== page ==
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Can fundamental principles of biology be uncovered by nanotechnology?

by PhilipJ on 21 April 2007

Hello from Toronto! I’m at the Chemical Biophysics Symposium at the University of Toronto, where this evening we tried to answer:

Can fundamental principles of biology be uncovered by nanotechnology?

Not surprisingly, what “nanotechology” and “fundamental principles of biology” meant varied from person to person. Is an AFM nanotechnology? Quantum dots? Can one study cell-cell interactions using nanotechnology, since the dimensions are necessarily microns and larger? Are cell-cell interactions going to tell you anything about the fundamentals of biology?

I’ve always felt like nanotechnology is one of those vacuous terms that means whatever you want it to mean, depending on your sales pitch. For that reason alone I’m going to say the question is malformed to begin with. Can you do nanotech using an AFM? They’ve been around since the late 80s, long before the “nano” buzzwords came about. Lots of people say they are.

It goes without saying that studying biology on the scale of one to hundreds of nanometres will unearth all kinds of interesting clues about biological molecules, self-assembly, the innards of cells, etc. Whether “fundamental principles in biology” even exist, however, is up for grabs. Bob Laughlin (and others) wrote in The middle way* (no subscription required) that a commonly held belief is that biology has no principles save Darwinian evolution, but wondered if this was only because of our limitations in measuring the properties of matter on the mesoscale. The jury is still out, but it’s an interesting idea, and one that might be fundamental to answering that question.

Well, once we can agree on what “nanotechnology” really is.

* The middle way and its sister article The theory of everything (also free to read!) are two papers I often turn to when I’m down on science and need to be reminded why we do the things we do.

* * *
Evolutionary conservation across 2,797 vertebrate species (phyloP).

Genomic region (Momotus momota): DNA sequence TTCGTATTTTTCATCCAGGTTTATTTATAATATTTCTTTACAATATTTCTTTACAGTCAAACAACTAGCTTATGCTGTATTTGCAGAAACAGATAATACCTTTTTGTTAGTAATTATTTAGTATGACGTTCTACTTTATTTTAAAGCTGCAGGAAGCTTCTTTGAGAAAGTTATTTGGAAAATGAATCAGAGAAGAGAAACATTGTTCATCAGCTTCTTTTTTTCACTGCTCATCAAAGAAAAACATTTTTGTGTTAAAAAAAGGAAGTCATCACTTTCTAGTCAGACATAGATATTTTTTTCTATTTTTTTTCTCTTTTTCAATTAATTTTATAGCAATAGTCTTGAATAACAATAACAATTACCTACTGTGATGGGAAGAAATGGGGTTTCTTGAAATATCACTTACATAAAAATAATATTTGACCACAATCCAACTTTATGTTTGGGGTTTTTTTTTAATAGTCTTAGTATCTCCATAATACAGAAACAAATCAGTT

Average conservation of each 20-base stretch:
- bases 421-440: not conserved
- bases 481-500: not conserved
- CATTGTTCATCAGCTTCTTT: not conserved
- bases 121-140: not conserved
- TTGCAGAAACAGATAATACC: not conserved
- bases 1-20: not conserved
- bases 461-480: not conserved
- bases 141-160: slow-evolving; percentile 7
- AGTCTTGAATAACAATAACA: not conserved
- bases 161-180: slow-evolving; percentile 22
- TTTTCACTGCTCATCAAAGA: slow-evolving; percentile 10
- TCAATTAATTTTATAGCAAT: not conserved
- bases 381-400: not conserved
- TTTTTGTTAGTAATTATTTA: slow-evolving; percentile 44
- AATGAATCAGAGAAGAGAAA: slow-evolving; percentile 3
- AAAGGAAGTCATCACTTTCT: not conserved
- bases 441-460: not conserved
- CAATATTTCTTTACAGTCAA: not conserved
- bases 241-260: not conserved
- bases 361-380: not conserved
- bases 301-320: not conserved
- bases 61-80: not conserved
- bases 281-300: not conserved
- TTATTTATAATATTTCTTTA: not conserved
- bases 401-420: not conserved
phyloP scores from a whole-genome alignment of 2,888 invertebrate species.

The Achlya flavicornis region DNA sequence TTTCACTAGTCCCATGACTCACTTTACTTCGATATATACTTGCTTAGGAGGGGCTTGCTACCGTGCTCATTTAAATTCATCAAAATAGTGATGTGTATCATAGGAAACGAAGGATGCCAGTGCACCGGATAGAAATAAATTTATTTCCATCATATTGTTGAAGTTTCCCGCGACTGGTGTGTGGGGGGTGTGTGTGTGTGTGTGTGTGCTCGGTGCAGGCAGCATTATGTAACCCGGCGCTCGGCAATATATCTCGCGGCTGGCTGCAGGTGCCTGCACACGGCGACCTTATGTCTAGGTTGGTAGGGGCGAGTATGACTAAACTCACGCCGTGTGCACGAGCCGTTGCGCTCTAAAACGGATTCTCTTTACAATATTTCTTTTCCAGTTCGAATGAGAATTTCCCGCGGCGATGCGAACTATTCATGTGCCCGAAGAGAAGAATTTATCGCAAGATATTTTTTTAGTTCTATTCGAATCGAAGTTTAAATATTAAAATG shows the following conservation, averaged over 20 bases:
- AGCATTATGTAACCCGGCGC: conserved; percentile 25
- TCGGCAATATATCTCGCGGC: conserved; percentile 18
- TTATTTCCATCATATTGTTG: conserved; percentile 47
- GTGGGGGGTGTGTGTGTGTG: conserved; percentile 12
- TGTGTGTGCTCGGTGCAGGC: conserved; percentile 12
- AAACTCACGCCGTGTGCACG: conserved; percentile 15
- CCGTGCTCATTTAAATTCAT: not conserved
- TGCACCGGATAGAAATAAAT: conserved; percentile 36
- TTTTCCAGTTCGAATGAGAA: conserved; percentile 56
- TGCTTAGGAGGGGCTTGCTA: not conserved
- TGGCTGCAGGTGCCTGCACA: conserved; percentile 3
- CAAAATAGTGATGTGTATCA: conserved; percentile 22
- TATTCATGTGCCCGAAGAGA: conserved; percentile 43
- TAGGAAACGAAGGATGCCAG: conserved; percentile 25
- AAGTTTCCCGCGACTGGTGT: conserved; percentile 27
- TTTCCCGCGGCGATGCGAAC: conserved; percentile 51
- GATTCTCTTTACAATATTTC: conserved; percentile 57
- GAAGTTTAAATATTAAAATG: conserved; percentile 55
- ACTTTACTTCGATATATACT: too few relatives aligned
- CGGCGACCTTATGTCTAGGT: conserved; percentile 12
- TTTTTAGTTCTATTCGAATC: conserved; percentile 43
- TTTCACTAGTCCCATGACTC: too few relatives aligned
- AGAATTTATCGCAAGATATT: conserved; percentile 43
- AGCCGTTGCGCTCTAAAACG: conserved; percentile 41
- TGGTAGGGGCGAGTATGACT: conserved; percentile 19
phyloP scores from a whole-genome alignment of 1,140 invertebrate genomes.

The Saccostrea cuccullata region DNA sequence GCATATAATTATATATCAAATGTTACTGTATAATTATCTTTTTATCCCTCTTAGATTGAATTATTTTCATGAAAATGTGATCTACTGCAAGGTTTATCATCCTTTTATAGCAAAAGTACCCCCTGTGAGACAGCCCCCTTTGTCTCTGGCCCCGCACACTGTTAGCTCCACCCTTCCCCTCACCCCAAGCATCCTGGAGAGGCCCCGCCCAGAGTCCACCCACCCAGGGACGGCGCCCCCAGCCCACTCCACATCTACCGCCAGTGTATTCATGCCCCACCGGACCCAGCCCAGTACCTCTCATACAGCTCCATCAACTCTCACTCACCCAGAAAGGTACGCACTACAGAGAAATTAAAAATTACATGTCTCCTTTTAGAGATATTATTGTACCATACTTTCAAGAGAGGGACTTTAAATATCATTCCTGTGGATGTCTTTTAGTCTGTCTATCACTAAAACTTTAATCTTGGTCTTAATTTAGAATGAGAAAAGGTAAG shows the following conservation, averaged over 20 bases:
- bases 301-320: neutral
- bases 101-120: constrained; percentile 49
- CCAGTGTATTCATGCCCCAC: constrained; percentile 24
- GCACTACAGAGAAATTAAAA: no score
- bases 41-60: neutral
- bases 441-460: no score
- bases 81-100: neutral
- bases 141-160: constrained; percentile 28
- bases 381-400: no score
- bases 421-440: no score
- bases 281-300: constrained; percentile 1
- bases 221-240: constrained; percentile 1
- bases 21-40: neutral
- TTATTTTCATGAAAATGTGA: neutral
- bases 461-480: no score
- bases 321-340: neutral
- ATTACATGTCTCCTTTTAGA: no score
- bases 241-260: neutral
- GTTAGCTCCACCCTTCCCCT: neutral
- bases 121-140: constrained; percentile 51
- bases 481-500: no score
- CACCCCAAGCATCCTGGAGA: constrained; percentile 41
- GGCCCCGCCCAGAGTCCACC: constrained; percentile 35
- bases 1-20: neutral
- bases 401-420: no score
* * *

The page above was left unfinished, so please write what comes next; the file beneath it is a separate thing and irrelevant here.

1. Kurt L. Hanson    4108 days ago    #

    I’ll read these papers and surf the sites mentioned here though in reference to the question of whether nanotechnology will uncover the basic principles of biology …

    How does one correlate the mechanisms of and for cellular ribosomal transcription to explain why human beings put their foot prints on the moon? Tongue in cheek I ask if there Is a Darwinian bridge to explain why a biological creature puts forth the tremendous effort and energy to travel to the moon. The definition of “principles of biology” entails other science disciplines and their systems, and as such determines how one goes about seeking a practical, working definition of biological “principles.” If it were possible to possess a comprehesive understanding and working knowledge for all the biological mechanisms life forms adhere to, this knowledge could not predict human behavior. Surely one must consider human behavior when seeking definition for the “principles” of biology …, n’est ce pas?

    I reread this post and the word principles, in regards to biology, the word seems to be throwing me and my thoughts off on a tangent. I’ll have to give further thought to this question, and perhaps at a later time I’ll clarify myself.

  2. Kurt L. Hanson    4102 days ago    #

    If I am and all humans are in actuality a created “thing,” and because I have no recourse to reveal and then understand the intentions of this Creator, than I as a created thing cannot recognize and then proffer a true defiition for the principles of biology. The principle of biology are elusive and difficult to define because of our perspective as created beings.

    Though if I were to imagine myself to be a (The) Creator of the human race and all life forms in the universe, the idea of and for the “principles of biology” has a perspective which enables or allows definition. These principles would be synonymous to the intentions of the Creator. These intentions have been posited through questions and statement, in various ways, by the sages past, and now by the present.

    Hmmm …? If a Creator exists than this line of thought makes some sense, and if there is no Creator than it’s nonsense …

    Two hours to think through, edit and write this post, and I must go do something else now. Bye.

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